I Talk To Dead People. No, really.
I have a weird pact with my dead grandmother.
No. I’m not kidding.
Today, she made me cry.
Annie, my mother’s mother, was an eccentric Italian woman. She had poofy hair, soft, wrinkled skin, and hands that shook with age and worry. She told fantastic stories that ranged from life as a USO singer during the war, to ghost tales about a woman she once saw fly through the room wearing a long gown and sporting green saucer shaped eyes. She told that last one so convincingly, my sister and I never ventured upstairs in her house alone.
My grandmother passed away the spring I turned fifteen. She wasn’t there when I graduated from high school or college. Or when I got married and had kids.
But none of that matters. Because we talk every day.
No. I don’t believe in ghosts. And, although a church wouldn’t burn to the ground if I entered unexpected on a Sunday, I’m not a deeply religious sort. But I believe in signs. In superstitions. (I wrote two romance novels about baseball players, how can I not?) In the universe aligning in ways hard to explain.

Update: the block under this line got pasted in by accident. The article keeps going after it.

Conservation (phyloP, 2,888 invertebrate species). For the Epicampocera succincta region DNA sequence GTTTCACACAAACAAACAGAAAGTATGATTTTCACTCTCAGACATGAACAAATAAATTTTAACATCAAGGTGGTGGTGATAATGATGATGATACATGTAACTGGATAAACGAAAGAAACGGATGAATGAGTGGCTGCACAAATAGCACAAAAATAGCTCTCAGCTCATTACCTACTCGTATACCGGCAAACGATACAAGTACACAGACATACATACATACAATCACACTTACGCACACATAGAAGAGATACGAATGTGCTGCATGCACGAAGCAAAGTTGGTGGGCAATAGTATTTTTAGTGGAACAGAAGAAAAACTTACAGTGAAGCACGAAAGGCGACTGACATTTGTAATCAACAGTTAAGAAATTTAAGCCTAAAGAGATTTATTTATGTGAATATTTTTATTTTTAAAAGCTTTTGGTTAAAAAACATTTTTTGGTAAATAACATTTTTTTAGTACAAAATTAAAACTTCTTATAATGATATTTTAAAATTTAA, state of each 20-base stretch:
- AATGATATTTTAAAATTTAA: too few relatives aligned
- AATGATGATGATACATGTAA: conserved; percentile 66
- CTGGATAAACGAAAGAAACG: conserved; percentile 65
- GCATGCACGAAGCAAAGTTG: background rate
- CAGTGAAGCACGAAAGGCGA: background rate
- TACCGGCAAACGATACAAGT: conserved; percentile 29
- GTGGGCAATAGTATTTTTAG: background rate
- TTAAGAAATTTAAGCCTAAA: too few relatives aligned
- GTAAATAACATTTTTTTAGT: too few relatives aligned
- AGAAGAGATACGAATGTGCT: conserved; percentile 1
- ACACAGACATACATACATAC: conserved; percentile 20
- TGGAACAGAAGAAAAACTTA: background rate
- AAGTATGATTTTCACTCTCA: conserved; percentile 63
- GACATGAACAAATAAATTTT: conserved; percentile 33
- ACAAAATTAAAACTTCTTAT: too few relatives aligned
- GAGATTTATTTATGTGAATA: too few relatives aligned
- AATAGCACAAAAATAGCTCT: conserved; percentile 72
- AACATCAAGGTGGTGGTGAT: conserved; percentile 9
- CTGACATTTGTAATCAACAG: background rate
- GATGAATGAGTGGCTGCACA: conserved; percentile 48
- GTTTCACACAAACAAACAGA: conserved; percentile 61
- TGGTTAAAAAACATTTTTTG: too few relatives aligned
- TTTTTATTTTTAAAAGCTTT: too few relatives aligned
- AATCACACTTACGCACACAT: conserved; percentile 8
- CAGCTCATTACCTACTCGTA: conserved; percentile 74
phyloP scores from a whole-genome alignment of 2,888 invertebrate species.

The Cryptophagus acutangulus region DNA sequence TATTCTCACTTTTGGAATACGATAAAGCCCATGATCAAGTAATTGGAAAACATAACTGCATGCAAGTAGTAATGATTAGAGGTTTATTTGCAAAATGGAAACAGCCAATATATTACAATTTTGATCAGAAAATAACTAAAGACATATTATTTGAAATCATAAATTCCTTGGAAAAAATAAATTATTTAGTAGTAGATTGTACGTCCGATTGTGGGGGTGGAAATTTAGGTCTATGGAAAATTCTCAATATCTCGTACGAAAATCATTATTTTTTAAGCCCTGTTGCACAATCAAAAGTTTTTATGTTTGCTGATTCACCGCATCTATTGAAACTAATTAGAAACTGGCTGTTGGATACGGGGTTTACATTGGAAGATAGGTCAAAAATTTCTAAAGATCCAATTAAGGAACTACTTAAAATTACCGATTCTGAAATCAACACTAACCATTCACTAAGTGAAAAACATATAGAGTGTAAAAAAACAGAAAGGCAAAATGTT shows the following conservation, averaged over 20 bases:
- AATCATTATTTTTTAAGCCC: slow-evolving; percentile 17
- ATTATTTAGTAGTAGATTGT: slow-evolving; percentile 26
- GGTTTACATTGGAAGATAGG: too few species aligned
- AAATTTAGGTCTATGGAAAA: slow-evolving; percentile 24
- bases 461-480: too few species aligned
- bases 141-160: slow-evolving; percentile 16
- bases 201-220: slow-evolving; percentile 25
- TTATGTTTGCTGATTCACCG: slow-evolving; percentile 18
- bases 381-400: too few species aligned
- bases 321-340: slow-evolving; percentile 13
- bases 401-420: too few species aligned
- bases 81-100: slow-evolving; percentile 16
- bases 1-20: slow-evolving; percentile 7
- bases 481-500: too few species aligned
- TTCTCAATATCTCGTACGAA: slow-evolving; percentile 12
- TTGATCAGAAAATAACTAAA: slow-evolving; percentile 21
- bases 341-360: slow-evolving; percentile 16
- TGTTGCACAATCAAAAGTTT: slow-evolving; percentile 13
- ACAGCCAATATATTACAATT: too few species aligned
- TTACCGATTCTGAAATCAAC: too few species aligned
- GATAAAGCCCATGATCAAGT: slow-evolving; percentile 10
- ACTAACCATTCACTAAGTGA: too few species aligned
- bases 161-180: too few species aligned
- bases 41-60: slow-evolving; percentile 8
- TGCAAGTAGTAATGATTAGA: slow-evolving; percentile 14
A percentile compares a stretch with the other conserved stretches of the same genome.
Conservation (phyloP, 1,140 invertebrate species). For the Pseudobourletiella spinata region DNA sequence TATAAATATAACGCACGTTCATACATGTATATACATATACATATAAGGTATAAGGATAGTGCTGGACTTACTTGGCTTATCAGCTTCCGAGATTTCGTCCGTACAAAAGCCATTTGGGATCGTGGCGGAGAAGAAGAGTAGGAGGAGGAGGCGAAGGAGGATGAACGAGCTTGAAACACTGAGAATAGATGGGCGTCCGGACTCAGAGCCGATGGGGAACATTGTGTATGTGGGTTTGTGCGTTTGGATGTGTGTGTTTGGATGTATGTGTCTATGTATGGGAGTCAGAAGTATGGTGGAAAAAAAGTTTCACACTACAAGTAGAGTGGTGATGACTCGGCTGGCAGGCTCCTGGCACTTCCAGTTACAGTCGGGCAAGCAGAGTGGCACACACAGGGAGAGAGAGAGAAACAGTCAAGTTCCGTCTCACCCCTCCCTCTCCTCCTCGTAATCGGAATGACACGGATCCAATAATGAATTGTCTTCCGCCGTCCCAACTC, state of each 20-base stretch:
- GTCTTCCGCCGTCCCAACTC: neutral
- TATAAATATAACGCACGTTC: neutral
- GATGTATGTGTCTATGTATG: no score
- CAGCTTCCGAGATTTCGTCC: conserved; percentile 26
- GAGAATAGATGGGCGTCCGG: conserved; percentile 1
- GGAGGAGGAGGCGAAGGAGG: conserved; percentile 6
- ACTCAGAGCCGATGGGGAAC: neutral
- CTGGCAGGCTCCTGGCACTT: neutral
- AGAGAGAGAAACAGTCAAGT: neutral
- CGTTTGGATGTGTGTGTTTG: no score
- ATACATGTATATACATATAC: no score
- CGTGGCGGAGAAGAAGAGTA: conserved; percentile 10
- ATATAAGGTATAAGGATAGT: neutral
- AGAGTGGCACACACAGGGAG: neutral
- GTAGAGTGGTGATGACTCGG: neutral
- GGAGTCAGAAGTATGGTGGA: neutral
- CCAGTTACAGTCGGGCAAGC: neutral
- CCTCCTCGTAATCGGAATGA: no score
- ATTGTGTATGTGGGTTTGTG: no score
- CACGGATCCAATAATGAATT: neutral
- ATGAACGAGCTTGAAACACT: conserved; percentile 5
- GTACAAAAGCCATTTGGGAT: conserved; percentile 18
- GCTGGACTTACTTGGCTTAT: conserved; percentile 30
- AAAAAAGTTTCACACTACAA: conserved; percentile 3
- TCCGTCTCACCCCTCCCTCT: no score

And I believe in Annie.
Because when times are tough, she’s who I turn to. She’s been my guardian angel for years.
My husband doesn’t know this, but Annie’s favorite flower was the gardenia. As a young woman, she used to wear one tucked in her hair. This spring my hubby came home from a Home Depot run with two bushes for our front porch. Gardenias. He asked if I thought they could live in that spot that doesn’t get much sun. Having no real clue, we planted them in the pots beside our front door and hoped for the best. I have a perfectly good brown thumb that forgets how to hold a watering can, so neither one of us actually prepared to ever see them bloom. I’ve watched and waited.
Today, I came home to find a UPS box on my front porch. Tucked inside were these two paperbacks with my name on the cover.
Sitting beside a bush full of white blossoms.
Annie died when I was young girl. But she’s never missed a milestone.